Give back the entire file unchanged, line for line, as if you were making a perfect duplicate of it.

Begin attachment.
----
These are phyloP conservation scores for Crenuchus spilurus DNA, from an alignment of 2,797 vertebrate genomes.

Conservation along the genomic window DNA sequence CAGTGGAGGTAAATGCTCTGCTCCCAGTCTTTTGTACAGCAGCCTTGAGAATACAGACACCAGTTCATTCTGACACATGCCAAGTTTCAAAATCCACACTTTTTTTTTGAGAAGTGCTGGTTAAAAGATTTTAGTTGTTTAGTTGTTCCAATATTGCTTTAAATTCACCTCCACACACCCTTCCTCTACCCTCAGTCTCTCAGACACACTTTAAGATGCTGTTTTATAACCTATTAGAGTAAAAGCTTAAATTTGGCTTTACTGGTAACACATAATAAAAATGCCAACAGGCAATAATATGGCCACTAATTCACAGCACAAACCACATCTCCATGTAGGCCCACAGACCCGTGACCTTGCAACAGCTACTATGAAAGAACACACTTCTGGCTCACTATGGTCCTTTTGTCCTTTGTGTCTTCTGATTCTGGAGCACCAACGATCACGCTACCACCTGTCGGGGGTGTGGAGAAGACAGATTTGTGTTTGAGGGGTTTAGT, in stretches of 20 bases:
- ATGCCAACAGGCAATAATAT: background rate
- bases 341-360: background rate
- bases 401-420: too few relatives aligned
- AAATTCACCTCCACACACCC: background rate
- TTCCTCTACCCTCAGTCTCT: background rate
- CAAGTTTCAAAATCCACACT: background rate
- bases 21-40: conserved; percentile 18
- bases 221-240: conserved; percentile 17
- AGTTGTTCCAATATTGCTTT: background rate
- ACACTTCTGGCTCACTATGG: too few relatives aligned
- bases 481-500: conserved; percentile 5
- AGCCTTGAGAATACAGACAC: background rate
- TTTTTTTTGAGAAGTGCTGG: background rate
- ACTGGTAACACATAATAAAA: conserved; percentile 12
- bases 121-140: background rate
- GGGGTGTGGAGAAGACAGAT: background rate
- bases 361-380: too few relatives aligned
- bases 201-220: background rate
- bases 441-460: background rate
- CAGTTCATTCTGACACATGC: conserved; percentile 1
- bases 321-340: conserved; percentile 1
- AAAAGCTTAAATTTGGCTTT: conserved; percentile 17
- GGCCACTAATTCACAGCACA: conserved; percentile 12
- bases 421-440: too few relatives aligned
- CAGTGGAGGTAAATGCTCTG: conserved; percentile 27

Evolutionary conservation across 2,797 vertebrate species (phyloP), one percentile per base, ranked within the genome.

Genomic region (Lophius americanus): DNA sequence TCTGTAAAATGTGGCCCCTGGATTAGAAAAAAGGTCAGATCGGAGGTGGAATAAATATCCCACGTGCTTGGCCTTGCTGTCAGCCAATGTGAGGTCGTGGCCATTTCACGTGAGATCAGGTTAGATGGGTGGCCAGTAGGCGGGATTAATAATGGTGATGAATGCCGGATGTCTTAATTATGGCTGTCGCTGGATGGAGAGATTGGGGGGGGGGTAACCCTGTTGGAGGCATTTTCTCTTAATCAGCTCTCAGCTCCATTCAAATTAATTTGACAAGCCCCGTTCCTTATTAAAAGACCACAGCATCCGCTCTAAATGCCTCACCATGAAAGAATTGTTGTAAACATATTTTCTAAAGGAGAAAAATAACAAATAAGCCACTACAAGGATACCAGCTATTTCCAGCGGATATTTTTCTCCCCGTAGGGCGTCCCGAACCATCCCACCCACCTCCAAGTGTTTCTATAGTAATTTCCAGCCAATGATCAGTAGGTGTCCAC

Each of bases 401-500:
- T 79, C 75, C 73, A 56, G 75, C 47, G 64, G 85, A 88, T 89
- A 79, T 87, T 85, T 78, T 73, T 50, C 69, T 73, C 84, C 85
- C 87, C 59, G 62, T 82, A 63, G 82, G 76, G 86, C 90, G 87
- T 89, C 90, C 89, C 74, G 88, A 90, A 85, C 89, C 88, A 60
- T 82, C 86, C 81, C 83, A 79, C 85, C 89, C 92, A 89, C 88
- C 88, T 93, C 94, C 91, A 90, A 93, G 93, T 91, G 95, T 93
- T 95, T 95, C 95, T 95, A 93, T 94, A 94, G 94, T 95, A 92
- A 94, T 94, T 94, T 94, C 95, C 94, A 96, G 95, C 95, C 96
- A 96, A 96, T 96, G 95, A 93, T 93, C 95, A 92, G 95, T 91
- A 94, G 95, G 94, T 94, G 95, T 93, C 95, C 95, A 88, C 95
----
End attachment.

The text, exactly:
These are phyloP conservation scores for Crenuchus spilurus DNA, from an alignment of 2,797 vertebrate genomes.

Conservation along the genomic window DNA sequence CAGTGGAGGTAAATGCTCTGCTCCCAGTCTTTTGTACAGCAGCCTTGAGAATACAGACACCAGTTCATTCTGACACATGCCAAGTTTCAAAATCCACACTTTTTTTTTGAGAAGTGCTGGTTAAAAGATTTTAGTTGTTTAGTTGTTCCAATATTGCTTTAAATTCACCTCCACACACCCTTCCTCTACCCTCAGTCTCTCAGACACACTTTAAGATGCTGTTTTATAACCTATTAGAGTAAAAGCTTAAATTTGGCTTTACTGGTAACACATAATAAAAATGCCAACAGGCAATAATATGGCCACTAATTCACAGCACAAACCACATCTCCATGTAGGCCCACAGACCCGTGACCTTGCAACAGCTACTATGAAAGAACACACTTCTGGCTCACTATGGTCCTTTTGTCCTTTGTGTCTTCTGATTCTGGAGCACCAACGATCACGCTACCACCTGTCGGGGGTGTGGAGAAGACAGATTTGTGTTTGAGGGGTTTAGT, in stretches of 20 bases:
- ATGCCAACAGGCAATAATAT: background rate
- bases 341-360: background rate
- bases 401-420: too few relatives aligned
- AAATTCACCTCCACACACCC: background rate
- TTCCTCTACCCTCAGTCTCT: background rate
- CAAGTTTCAAAATCCACACT: background rate
- bases 21-40: conserved; percentile 18
- bases 221-240: conserved; percentile 17
- AGTTGTTCCAATATTGCTTT: background rate
- ACACTTCTGGCTCACTATGG: too few relatives aligned
- bases 481-500: conserved; percentile 5
- AGCCTTGAGAATACAGACAC: background rate
- TTTTTTTTGAGAAGTGCTGG: background rate
- ACTGGTAACACATAATAAAA: conserved; percentile 12
- bases 121-140: background rate
- GGGGTGTGGAGAAGACAGAT: background rate
- bases 361-380: too few relatives aligned
- bases 201-220: background rate
- bases 441-460: background rate
- CAGTTCATTCTGACACATGC: conserved; percentile 1
- bases 321-340: conserved; percentile 1
- AAAAGCTTAAATTTGGCTTT: conserved; percentile 17
- GGCCACTAATTCACAGCACA: conserved; percentile 12
- bases 421-440: too few relatives aligned
- CAGTGGAGGTAAATGCTCTG: conserved; percentile 27

Evolutionary conservation across 2,797 vertebrate species (phyloP), one percentile per base, ranked within the genome.

Genomic region (Lophius americanus): DNA sequence TCTGTAAAATGTGGCCCCTGGATTAGAAAAAAGGTCAGATCGGAGGTGGAATAAATATCCCACGTGCTTGGCCTTGCTGTCAGCCAATGTGAGGTCGTGGCCATTTCACGTGAGATCAGGTTAGATGGGTGGCCAGTAGGCGGGATTAATAATGGTGATGAATGCCGGATGTCTTAATTATGGCTGTCGCTGGATGGAGAGATTGGGGGGGGGGTAACCCTGTTGGAGGCATTTTCTCTTAATCAGCTCTCAGCTCCATTCAAATTAATTTGACAAGCCCCGTTCCTTATTAAAAGACCACAGCATCCGCTCTAAATGCCTCACCATGAAAGAATTGTTGTAAACATATTTTCTAAAGGAGAAAAATAACAAATAAGCCACTACAAGGATACCAGCTATTTCCAGCGGATATTTTTCTCCCCGTAGGGCGTCCCGAACCATCCCACCCACCTCCAAGTGTTTCTATAGTAATTTCCAGCCAATGATCAGTAGGTGTCCAC

Each of bases 401-500:
- T 79, C 75, C 73, A 56, G 75, C 47, G 64, G 85, A 88, T 89
- A 79, T 87, T 85, T 78, T 73, T 50, C 69, T 73, C 84, C 85
- C 87, C 59, G 62, T 82, A 63, G 82, G 76, G 86, C 90, G 87
- T 89, C 90, C 89, C 74, G 88, A 90, A 85, C 89, C 88, A 60
- T 82, C 86, C 81, C 83, A 79, C 85, C 89, C 92, A 89, C 88
- C 88, T 93, C 94, C 91, A 90, A 93, G 93, T 91, G 95, T 93
- T 95, T 95, C 95, T 95, A 93, T 94, A 94, G 94, T 95, A 92
- A 94, T 94, T 94, T 94, C 95, C 94, A 96, G 95, C 95, C 96
- A 96, A 96, T 96, G 95, A 93, T 93, C 95, A 92, G 95, T 91
- A 94, G 95, G 94, T 94, G 95, T 93, C 95, C 95, A 88, C 95